Knockout-rescue analyses in iMEF confirmed the important roles of Nrdc in the maintenance of cell proliferation and cell cycle progression. Our results clearly revealed that Nrdc is involved in multiple stages of cell cycle progression. This characteristic of Nrdc may be attributed to its multifaceted target genes such as Cdk1, Fbxo5, and Ccnf. Cdk1 interacts with cyclin B to drive the G2-M transition, while it binds to other cyclins to regulate G1 progression and G1-S transition38. Fbxo5 is required for cyclin B accumulation and mitotic entry39. Ccnf is involved in mitotic progression by regulating centrosomal function via the ubiquitination of CP11040. Nrdc may integrate the functions of these cell cycle-associated target genes by maintaining a proper epigenetic status at promoter regions. Previous studies from other groups also showed that the nuclear localization of Nrdc in oocytes was regulated in a cell cycle-dependent manner41. On the other hand, Nrdc in the extracellular space may be involved in the cell cycle via the activation of growth factors and cytokines. In gastric cancer cells, Nrdc has been shown to enhance the ectodomain shedding of TNF-α and subsequent activation of cell cycle-promoting genes, such as Ccnd1 and bcl218. The mechanisms by which cells utilize nuclear and extracellular Nrdc for cell cycle regulation currently remain unclear because it is not possible to force the expression of Nrdc in only the nucleus or extracellular space. Future studies need to focus on discriminating between the direct and indirect effects of Nrdc on the transcription of cell cycle-associated genes. Taken together, our results emphasize the importance of Nrdc for maintaining a proper epigenetic status and cell growth.


Cell culture and establishment of iMEF lines

The generation of immortalized Nrdc+/+ and Nrdc−/− iMEF was previously described13. Nrdc−/− iMEF ectopically expressing the wild-type (WT) or enzymatically inactive mutant of Nrdc (EA) were established by the infection of a lentivirus vector for the expression of the wild-type (Nrdc−/−WT) or mutant of Nrdc (Nrdc−/−EA). A cDNA encoding an enzymatically inactive mutant of mouse Nrdc was obtained by substituting the Glu235 codon (GAG) with an Ala codon (GCG) using the PCR technique, as previously described16,30. As control iMEF (Nrdc−/−C), Nrdc−/− iMEF were infected with an empty lentivirus vector. The biological replicates of cells at 1-3 passages after viral infection were used in all experiments. Cells were cultured in DMEM supplemented with 10% fetal bovine serum (FBS) and antibiotics.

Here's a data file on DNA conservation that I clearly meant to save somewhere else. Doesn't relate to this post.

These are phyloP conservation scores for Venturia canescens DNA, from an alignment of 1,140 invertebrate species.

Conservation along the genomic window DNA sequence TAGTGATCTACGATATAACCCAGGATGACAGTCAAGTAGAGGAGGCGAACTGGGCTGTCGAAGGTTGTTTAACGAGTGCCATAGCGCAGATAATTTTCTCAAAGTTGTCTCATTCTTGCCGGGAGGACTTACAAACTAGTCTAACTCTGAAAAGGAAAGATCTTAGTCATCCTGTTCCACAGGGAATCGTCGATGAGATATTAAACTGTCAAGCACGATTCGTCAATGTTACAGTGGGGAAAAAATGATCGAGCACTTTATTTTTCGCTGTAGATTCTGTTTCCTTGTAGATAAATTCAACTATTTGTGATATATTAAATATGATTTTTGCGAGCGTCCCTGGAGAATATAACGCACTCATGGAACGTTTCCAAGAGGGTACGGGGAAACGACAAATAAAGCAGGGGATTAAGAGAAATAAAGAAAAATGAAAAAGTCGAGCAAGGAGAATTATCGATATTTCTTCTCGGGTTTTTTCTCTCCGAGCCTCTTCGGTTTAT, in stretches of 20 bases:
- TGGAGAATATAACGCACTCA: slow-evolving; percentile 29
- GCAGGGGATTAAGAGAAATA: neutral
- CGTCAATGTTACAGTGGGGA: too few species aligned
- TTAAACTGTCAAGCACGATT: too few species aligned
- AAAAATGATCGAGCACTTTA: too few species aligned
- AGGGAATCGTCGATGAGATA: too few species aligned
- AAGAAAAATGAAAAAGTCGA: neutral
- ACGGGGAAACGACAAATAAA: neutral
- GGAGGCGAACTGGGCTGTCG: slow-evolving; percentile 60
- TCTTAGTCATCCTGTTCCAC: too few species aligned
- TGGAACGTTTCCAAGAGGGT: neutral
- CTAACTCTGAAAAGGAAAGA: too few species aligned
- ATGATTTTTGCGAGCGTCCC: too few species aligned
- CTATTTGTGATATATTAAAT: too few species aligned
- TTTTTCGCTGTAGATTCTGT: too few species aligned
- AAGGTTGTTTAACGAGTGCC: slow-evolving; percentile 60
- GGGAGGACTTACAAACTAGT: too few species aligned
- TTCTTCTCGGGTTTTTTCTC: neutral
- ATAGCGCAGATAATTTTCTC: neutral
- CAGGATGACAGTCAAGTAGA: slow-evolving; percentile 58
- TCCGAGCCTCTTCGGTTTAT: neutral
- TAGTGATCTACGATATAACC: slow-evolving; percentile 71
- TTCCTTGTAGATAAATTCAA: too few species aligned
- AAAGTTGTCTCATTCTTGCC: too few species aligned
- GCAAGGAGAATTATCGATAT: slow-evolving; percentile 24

A mouse anti-mouse Nrdc monoclonal antibody (clone #2E6) was generated by the immunization of Nrdc-deficient mice with recombinant mouse Nrdc in our laboratory. The protein antigen used for immunization corresponded to the C-terminal fragment (G348 to K1163) of mouse Nrdc, synthesized using a silkworm protein expression system (Sysmex). Clone #2E6 was the most efficient for chromatin immunoprecipitation among the different clones of the anti-Nrdc monoclonal antibody. Other antibodies were from the following sources: H3K4me2 (07–030, Millipore), H3K9ac (06–942 Millipore), and control IgG (2729S, CST).


ChIP was performed using the ChIP-IT Express kit (Active motif) according to the manufacturer’s protocol, with the following specifications to improve efficiency. Ten million cells per sample were collected for the ChIP experiment. Cross-linked nuclear pellets were subjected to sonication for 10 min using Covaris S2 (Covaris). Chromatin fragments were incubated with a specific antibody and protein G magnetic beads (Active motif) at 4 °C overnight with rotation. Antibodies against Nrdc, H3K4me2, H3K9ac, and control IgG were used. The beads were then washed with ChIP buffer1 and ChIP buffer2 (Active motif), followed by successive washes in high salt buffer (20 mM Tris-HCl, pH8.0, 500 mM NaCl, 2 mM EDTA, 0.1% SDS, and 1% Triton X-100). The beads were resuspended in 100 μl of elution buffer (10 mM Tris-HCl pH8.0, 1 mM EDTA, and 0.5% SDS) and eluted at 65 °C for 30 min with rotation. The eluents were then incubated with 10 ng/μl of RnaseA at 37 °C for 30 min, followed by reverse-cross-linking with 0.4 mg/ml of proteinase K at 65 °C for 6 hr with rotation. DNA was purified using the Min Elute PCR Purification Kit (QIAGEN).